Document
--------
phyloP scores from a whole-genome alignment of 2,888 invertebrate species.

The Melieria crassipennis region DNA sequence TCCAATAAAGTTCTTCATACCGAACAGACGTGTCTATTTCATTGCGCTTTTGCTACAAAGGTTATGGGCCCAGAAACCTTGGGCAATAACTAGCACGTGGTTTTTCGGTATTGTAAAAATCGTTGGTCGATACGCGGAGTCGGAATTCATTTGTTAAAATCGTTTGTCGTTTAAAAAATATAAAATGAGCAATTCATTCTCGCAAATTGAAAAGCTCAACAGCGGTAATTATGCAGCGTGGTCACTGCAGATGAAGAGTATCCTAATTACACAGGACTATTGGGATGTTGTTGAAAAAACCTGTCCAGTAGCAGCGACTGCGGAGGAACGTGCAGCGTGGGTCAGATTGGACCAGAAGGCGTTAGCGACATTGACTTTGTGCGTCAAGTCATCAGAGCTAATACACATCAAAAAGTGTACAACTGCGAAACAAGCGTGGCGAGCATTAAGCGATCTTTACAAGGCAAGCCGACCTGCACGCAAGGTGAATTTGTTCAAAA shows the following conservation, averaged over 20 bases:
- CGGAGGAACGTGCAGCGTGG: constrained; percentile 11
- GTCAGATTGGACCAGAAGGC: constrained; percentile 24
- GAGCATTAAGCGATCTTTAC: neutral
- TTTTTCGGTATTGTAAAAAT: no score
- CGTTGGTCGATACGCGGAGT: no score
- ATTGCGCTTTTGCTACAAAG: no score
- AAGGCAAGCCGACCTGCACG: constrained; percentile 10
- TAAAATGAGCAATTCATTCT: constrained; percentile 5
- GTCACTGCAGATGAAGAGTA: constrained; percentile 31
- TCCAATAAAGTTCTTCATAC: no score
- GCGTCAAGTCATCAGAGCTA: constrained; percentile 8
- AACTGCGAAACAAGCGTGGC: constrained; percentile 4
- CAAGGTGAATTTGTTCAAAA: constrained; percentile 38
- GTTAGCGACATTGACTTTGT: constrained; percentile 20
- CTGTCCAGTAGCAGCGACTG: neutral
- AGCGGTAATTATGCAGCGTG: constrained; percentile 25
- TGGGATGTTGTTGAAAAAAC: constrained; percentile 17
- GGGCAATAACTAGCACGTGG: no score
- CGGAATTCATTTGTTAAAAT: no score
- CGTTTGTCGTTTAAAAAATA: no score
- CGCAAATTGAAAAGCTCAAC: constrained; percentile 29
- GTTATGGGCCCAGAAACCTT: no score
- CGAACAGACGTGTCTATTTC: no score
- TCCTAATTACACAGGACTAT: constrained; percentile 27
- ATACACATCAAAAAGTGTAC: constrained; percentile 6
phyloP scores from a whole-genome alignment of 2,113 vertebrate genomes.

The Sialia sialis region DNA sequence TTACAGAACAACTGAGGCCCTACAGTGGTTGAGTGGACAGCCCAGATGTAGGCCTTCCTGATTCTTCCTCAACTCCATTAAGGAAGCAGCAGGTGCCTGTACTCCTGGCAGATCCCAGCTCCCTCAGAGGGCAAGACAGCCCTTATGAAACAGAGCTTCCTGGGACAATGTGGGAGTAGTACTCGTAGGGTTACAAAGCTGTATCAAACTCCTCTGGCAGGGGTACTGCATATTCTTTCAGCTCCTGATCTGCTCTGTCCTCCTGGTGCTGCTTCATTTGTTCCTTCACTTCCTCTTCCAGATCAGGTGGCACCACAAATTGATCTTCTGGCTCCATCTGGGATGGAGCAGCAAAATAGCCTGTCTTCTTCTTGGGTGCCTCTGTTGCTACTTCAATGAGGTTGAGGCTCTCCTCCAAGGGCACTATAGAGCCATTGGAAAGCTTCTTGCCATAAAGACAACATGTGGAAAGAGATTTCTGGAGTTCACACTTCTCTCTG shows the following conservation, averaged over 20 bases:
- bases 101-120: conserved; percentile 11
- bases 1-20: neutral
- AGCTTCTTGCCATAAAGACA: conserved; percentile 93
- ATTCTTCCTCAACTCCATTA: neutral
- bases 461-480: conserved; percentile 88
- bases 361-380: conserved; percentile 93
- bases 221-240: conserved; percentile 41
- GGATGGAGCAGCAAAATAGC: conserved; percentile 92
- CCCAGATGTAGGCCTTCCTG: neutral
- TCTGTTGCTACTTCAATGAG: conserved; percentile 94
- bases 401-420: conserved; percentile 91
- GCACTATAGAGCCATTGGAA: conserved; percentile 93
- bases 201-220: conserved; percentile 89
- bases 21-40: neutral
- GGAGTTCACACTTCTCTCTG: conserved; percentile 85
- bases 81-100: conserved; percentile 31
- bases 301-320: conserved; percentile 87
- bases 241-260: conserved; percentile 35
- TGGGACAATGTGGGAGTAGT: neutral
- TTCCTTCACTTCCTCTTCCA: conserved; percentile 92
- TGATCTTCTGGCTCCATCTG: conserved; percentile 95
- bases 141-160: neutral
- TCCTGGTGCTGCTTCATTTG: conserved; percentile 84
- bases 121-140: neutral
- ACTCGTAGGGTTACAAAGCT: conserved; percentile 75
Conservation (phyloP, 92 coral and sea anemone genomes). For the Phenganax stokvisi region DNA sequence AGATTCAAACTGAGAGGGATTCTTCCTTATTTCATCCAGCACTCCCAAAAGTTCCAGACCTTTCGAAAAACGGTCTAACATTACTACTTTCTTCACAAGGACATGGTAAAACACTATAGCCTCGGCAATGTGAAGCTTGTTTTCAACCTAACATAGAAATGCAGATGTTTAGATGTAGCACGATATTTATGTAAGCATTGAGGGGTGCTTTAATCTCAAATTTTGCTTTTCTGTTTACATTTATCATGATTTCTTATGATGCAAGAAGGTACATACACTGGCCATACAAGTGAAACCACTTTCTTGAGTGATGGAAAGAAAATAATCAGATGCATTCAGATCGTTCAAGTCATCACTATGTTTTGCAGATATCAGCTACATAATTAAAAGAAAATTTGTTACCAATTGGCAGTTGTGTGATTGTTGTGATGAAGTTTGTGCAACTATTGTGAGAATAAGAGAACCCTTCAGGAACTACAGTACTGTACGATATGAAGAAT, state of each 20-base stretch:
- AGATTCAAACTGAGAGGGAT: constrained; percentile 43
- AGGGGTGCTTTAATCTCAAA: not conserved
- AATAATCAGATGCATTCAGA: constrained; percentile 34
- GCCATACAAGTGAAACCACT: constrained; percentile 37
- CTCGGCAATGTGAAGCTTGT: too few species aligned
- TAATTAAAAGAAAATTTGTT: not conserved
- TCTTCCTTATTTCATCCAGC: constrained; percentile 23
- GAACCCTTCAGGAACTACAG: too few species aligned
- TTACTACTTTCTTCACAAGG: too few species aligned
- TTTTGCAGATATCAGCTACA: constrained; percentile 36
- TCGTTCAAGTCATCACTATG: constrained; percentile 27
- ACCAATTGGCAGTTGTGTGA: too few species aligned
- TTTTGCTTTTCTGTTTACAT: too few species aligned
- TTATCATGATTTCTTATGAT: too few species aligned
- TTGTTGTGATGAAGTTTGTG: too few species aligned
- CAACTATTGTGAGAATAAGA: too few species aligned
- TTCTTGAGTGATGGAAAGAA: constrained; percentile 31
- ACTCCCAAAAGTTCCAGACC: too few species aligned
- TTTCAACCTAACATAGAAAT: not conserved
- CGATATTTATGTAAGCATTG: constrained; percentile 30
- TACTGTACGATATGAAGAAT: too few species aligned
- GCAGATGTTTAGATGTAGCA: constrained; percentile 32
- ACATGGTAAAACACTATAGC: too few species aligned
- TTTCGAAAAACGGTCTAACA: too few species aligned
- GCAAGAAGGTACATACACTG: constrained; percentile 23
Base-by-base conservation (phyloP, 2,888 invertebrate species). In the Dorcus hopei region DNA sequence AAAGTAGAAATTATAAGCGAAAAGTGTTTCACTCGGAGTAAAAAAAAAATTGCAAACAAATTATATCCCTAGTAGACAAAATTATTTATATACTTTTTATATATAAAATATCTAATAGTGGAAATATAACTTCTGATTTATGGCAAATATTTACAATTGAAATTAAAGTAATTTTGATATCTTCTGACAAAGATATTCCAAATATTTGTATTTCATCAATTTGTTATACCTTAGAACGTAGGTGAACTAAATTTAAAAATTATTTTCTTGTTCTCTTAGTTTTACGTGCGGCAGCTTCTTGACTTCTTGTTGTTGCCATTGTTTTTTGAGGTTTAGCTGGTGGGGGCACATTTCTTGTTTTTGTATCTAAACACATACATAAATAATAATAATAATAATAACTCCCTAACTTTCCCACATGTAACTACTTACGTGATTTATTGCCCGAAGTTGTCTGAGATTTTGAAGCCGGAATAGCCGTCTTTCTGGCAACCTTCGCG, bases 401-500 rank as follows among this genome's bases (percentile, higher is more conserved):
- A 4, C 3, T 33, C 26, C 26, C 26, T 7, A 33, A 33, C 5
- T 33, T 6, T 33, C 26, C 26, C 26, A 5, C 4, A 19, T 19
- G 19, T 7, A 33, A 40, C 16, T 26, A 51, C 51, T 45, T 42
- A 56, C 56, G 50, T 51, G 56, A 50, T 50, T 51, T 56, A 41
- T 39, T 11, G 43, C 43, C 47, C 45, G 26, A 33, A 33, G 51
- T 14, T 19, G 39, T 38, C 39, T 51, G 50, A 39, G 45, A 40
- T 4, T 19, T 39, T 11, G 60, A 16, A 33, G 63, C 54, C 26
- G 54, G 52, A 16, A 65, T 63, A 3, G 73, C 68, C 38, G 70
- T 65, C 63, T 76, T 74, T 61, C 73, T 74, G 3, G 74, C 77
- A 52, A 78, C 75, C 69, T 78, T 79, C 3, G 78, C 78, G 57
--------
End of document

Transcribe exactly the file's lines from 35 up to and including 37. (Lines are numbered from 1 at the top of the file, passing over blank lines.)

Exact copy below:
- bases 361-380: conserved; percentile 93
- bases 221-240: conserved; percentile 41
- GGATGGAGCAGCAAAATAGC: conserved; percentile 92